I’m going back on an anti-depressant.
Such a simple statement, yet it packs a punch, and as an English teacher, I’m prone to unpacking texts.
Key word to unpack: back.
In some ways, it was easier to go on an anti-depressant the first time, because a traumatic event had occurred and it was obvious to anyone who knew me that I needed it. But to go back on one feels, at least on the surface, like I’ve failed somehow. I had this idea that I would only need that particular drug for a set amount of time, and then I’d be fine. Situational depression should clear out once the situation has changed, right?
Well, not always.
It’s been just over a year since my panic attack, and I’ve been taking an anti-depressant for most of that time. I tried to go off it in January, and that was a disaster. I considered going off it in May when I was manic, which was a whole kind of fun new disaster at the opposite end of the spectrum (read: way too much energy and oversharing and “upper” all. The. Time.).
My therapist informed me that when the season or anniversary of a traumatic event returns, the body and mind can retreat back to that time of struggle and act accordingly. Psychology Today calls this anniversary reaction, defining it as the “annual echo” of a trauma or loss. PT further claims that some researchers want anniversary reaction named an official symptom of PTSD. Perhaps it’s that; perhaps it’s my return to the classroom for a new school year; perhaps it’s some combination of the two or something else entirely. All I know is I’m starting to revert to old thoughts and habits:
- overanalyzing my thoughts and actions, particularly what I’m doing wrong
- being overly concerned with what people must be thinking of me
- getting weepy easily
- not being motivated to clean or answer emails or other (really rather simple) things I should be doing
- living too much in the past
- being too hard on myself all the time
- being paralyzed by even simple decisions
- getting stressed out or anxious easily (one of the reasons I’m no longer on Facebook)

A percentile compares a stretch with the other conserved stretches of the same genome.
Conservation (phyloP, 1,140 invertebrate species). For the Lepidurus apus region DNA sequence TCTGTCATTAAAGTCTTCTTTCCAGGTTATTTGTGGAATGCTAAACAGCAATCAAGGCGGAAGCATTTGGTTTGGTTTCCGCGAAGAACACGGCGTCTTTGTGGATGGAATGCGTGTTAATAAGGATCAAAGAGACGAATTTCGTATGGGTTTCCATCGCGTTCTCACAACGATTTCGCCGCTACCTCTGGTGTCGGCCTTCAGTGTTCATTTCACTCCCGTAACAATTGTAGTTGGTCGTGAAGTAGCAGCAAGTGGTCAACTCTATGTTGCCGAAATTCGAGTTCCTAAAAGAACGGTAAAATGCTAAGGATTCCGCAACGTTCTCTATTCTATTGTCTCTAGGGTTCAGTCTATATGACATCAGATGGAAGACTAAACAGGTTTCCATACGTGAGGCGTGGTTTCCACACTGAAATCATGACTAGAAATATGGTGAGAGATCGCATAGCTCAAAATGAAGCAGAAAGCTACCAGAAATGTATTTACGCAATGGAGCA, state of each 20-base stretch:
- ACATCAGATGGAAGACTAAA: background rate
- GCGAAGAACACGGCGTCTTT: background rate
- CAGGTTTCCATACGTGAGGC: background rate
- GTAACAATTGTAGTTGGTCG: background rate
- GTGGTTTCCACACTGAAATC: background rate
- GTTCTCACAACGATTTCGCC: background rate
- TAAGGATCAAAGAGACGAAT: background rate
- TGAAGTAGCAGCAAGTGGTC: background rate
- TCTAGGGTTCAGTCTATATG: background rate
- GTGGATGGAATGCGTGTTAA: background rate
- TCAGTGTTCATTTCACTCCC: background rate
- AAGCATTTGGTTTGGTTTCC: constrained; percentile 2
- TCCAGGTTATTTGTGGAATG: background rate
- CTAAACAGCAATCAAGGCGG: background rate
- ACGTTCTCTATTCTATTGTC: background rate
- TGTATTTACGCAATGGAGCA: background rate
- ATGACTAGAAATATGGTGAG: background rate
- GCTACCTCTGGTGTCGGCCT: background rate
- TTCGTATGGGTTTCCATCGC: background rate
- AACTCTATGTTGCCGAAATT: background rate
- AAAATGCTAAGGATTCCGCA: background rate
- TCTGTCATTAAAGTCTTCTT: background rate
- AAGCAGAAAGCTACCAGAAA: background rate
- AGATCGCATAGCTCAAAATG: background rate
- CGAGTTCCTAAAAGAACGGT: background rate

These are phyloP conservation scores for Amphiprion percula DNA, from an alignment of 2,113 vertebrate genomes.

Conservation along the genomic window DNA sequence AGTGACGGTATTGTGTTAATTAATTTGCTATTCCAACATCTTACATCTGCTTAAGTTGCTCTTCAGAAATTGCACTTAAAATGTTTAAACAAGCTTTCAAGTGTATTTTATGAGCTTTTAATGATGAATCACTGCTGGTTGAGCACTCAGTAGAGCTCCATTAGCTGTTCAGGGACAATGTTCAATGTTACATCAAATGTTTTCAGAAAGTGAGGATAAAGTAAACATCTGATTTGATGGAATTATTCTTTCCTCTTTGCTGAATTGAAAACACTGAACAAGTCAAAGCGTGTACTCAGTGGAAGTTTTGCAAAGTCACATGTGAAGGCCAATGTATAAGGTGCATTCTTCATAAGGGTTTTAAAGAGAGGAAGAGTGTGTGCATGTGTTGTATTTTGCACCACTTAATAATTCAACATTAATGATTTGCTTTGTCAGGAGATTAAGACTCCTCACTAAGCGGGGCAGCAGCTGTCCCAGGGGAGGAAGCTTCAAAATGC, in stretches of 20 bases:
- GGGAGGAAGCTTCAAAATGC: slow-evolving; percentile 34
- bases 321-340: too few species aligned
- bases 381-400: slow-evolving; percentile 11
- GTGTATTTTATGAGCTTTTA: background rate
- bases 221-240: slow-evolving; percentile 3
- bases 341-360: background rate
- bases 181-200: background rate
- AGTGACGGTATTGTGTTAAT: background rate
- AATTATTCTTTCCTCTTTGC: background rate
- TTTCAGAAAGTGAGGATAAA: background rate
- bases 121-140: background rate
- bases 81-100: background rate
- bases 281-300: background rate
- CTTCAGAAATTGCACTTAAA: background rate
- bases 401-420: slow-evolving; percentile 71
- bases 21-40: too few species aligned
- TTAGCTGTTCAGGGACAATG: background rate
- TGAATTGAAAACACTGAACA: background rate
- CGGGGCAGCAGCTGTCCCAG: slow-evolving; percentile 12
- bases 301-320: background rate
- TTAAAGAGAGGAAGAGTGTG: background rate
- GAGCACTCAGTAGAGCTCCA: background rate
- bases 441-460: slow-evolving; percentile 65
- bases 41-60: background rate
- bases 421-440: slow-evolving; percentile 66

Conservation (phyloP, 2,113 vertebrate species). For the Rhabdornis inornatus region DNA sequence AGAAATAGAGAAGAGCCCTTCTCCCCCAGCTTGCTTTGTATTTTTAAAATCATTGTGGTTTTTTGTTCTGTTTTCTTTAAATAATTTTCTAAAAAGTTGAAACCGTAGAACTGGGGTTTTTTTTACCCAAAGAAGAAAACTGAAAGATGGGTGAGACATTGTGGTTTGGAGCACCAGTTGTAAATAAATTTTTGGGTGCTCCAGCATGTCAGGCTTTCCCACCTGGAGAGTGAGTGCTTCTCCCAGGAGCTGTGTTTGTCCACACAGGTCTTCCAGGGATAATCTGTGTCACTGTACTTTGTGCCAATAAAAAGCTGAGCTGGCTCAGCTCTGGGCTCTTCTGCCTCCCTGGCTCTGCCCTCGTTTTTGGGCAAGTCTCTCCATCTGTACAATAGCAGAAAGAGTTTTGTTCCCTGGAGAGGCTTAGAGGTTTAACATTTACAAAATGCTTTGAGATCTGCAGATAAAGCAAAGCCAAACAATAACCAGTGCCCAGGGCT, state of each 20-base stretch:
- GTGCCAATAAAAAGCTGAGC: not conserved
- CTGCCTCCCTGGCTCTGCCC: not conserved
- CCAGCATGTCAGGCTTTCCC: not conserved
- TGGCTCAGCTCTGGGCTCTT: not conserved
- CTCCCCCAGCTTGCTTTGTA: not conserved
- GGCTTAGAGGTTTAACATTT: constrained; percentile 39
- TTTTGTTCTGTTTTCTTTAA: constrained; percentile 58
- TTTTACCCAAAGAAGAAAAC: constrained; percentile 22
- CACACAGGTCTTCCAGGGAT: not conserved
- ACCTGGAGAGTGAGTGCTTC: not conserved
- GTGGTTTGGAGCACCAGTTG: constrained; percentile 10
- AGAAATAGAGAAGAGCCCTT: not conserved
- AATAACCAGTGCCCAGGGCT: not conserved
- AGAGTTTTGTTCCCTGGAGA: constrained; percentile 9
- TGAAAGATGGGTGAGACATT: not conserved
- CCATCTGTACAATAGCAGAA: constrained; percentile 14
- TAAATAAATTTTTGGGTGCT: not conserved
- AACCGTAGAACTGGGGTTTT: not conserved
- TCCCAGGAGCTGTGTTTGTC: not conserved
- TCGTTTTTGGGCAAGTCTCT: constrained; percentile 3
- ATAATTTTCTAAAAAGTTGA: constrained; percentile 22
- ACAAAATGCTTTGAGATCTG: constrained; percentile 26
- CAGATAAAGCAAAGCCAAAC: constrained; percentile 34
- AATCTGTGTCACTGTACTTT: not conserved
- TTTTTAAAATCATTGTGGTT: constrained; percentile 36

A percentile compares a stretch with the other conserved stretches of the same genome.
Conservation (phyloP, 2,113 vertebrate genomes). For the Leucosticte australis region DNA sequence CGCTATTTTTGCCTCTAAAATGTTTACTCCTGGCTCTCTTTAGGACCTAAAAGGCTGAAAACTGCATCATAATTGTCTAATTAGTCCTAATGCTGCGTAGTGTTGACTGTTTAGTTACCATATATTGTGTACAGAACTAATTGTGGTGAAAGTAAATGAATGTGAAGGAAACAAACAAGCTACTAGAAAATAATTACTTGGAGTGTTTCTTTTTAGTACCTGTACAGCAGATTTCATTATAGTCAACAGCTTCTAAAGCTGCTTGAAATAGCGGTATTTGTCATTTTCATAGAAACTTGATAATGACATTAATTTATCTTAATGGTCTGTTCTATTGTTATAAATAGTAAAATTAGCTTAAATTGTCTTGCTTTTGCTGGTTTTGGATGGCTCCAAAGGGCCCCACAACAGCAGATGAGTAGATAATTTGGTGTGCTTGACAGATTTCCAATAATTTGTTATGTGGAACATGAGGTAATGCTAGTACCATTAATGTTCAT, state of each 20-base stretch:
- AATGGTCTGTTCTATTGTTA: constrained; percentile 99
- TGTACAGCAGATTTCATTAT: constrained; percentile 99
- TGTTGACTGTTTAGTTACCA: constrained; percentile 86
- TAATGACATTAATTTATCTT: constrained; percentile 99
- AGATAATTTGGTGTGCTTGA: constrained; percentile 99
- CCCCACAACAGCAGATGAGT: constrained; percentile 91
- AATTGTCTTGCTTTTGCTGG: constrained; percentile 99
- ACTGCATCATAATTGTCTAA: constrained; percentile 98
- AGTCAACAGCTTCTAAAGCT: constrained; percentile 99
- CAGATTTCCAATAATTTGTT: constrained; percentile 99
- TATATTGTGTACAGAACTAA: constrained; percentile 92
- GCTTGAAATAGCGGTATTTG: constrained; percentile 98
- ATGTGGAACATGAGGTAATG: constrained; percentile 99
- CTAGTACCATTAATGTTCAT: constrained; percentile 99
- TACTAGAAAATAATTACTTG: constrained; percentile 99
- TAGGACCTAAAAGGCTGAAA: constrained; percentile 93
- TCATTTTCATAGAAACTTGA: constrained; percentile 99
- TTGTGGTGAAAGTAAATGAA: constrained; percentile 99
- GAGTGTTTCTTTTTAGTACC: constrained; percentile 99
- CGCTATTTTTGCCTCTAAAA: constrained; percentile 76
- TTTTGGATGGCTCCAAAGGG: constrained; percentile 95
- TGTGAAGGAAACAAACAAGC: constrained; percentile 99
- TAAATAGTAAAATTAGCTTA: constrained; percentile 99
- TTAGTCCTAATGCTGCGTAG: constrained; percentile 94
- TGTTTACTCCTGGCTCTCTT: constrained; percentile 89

Yesterday was World Mental Health Day, according to the World Health Organization. This is fitting, because yesterday was the day my therapist suggested I consider going back on my anti-depressant. Rather than seeing this as a failure, I’m trying to view this through the perspective she offered — as a tool. A tool that exists, so why not use it? A tool that so many desperately need. I am one of the fortunate few who can access it, so what’s stopping me from reaching out? My pride? Is that really worth my happiness?
All I have to do is accept it. If I learned anything from my traumatic experience, it’s to know when to ask for help, and when to accept it.
Although I had this arbitrary date on the calendar by which I expected to be off of my anti-depressant (because I’m human and want to control things, damn it), I’ve had two friends confide in me that they’ve had to go back on an anti-depressant, as well. I learned this after I began taking one myself, but it’s never been something we discussed beforehand.
And so I felt this was an important post to write. Because I’m sure somewhere someone out there is going through something similar. And I’m hoping if we start discussing it, we’ll start away to chip away at the stigma. Don’t be afraid to reach out for help — or accept it. Be kind to yourself. I’m trying to be.